A Straight A Student: Achievement

Emerald Connection, January 9, 2023

Happy New Year and welcome back to school!  It feels really good to have all the students, families, and faculty around again.

Last week marked the beginning of our second semester.  This means that we have completed our first grading period and that report cards are coming this week.  With that in mind, I’d like to share a model with you called “The Straight A Student.”  In this model, straight A’s do not mean earning an A in every class; we don’t even give letter grades in the lower school.  Rather, straight A students are students that are most likely to succeed because they have found four key connections at school, all of which start with A: achievement, altruism, attachment, and autonomy.  Over the next few weeks, I’ll touch on each of these in turn, starting with achievement.

For students to be successful in school, they need to both experience and feel successes.  They need to achieve higher levels of learning than they had attained before and they need to realize it.  Report cards are one part of how this is communicated.  Semester one report cards contain three indicators of achievement.  First, students and families will learn how students are doing relative to our common academic targets in each disciplinary area.  These targets largely come from curricular experts in the disciplinary areas and are carried through from year to year.  Second, students will receive feedback on their approach to learning in each class.  They will get feedback on behaviors that contribute to their own academic success and the success of their peers.  And third, every teacher will write brief comments about their students’ learning.  These narratives are a chance for you to gain insights into aspects of your children that stand out to their teachers.  In middle school, teachers will additionally assign a letter grade that captures their overall academic performance.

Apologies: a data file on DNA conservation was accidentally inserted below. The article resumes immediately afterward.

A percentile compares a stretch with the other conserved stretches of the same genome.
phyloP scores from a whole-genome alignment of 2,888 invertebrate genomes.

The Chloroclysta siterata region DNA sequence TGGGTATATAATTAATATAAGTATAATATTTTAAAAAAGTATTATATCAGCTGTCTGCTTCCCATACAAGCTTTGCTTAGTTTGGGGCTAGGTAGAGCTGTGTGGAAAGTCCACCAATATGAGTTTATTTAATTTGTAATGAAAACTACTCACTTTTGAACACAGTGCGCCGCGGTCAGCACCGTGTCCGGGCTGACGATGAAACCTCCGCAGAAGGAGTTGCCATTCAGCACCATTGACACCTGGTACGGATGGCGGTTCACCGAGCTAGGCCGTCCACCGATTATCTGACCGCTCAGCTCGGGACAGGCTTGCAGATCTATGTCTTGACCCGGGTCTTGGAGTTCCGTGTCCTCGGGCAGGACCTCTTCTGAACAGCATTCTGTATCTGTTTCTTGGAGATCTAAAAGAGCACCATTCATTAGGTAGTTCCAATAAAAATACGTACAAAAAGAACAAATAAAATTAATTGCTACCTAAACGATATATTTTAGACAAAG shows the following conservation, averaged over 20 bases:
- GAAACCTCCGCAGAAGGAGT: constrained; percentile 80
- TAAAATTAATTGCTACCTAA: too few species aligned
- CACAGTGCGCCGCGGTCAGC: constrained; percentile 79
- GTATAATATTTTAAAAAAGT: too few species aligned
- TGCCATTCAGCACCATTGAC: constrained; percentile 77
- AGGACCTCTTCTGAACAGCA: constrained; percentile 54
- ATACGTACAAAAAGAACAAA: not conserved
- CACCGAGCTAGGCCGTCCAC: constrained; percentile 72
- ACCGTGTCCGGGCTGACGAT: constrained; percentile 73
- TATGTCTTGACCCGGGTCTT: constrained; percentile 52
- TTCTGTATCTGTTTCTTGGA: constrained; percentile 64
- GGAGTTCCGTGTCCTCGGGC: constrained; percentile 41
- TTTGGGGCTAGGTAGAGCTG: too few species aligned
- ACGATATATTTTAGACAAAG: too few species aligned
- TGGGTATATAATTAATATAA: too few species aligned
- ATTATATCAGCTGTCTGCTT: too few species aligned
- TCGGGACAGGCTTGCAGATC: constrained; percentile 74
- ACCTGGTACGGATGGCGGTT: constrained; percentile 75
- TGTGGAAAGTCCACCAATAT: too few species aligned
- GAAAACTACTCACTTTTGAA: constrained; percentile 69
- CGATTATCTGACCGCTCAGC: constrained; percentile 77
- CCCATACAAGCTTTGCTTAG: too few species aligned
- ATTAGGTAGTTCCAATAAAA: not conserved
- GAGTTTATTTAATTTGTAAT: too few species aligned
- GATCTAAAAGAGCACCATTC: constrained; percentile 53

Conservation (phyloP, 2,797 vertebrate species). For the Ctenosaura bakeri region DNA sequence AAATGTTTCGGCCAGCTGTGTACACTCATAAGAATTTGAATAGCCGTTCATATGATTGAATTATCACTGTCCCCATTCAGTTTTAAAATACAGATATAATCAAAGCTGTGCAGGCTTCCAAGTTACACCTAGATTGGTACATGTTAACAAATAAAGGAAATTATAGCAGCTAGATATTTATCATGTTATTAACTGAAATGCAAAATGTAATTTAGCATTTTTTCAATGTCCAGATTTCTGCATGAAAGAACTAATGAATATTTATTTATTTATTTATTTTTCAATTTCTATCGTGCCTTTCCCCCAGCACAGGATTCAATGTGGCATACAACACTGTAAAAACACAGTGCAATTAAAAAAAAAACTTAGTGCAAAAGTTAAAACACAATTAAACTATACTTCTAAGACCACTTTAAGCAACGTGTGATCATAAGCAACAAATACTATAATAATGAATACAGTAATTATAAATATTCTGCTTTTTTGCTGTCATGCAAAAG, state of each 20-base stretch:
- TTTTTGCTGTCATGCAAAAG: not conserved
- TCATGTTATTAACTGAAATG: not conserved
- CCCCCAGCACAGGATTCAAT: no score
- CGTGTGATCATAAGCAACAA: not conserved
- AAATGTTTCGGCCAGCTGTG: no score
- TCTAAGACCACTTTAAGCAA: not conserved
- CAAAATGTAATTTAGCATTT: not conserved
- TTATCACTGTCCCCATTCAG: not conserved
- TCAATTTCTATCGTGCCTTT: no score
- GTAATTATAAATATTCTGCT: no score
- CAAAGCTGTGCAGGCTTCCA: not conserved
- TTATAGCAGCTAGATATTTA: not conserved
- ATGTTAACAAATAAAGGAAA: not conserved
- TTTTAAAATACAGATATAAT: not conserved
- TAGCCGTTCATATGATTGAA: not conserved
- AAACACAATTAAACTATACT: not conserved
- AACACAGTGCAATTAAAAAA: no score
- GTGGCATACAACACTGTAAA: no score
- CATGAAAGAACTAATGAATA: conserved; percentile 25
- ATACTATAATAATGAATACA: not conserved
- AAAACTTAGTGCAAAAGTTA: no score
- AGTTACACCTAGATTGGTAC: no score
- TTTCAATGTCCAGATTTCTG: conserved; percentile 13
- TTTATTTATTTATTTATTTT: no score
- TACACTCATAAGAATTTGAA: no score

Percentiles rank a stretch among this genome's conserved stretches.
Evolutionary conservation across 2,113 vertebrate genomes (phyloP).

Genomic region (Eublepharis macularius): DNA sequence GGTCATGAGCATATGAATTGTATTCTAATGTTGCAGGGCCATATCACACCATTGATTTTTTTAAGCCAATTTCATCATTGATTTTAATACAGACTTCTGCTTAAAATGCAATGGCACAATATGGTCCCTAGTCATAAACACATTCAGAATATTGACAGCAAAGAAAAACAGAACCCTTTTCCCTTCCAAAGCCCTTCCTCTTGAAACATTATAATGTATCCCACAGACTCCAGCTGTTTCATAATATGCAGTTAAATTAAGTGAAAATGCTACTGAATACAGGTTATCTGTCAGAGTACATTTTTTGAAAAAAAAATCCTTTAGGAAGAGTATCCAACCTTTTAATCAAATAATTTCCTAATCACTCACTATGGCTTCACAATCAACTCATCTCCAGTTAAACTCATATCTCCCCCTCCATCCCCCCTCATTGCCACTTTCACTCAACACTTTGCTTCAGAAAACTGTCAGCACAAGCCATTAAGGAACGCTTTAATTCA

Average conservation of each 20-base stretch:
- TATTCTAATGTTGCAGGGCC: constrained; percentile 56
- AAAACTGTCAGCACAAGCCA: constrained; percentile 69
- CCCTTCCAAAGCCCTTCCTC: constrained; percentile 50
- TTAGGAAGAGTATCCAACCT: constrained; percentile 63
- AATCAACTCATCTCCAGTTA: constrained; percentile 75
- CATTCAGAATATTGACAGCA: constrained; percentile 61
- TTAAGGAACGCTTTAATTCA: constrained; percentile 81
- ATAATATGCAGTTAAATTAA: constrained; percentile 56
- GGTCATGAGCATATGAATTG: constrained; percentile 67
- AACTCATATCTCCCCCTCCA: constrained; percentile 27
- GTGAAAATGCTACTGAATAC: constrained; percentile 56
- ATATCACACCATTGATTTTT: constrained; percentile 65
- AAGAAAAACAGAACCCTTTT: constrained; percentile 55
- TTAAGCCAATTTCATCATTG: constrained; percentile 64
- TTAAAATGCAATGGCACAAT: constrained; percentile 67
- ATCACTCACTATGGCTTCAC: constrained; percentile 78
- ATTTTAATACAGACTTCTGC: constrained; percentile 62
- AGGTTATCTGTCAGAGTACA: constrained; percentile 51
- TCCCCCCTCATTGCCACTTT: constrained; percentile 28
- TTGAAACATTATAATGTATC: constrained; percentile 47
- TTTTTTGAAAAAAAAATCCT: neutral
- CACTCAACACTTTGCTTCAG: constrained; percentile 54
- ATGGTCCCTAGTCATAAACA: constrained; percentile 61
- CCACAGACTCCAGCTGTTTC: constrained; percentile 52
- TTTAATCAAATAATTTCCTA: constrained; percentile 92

We will be administering MAPS tests again in reading and math later this month.  These are not direct assessments of our classroom practices or your children’s learning, but rather, indicate whether our practices transfer to a reliable and valid measure of reading and math achievement.  In addition to being an external check, the MAPS tests allow for longitudinal consideration of growth and growth rates so that we are tracking not only how students are doing, but how they are continuing to grow.

I encourage you to look over our school mission and core principles.  In consideration of achievement, two phrases stand out to me.  First, we expect that, as a result of our shared efforts, our students are “vigorous in learning.”  We expect them to bring energy into their own learning journey and we will help them to achieve this.  Similarly, we believe in “providing our students with challenge and offering them support.”  Straight A students don’t need to earn straight A grades.  They need to grow, be challenged, be supported, and be aware of their own learning and how to continue it.  This is what we hope to achieve with your children.

Take care of yourself and others,

Greg Friedman
K-8 Director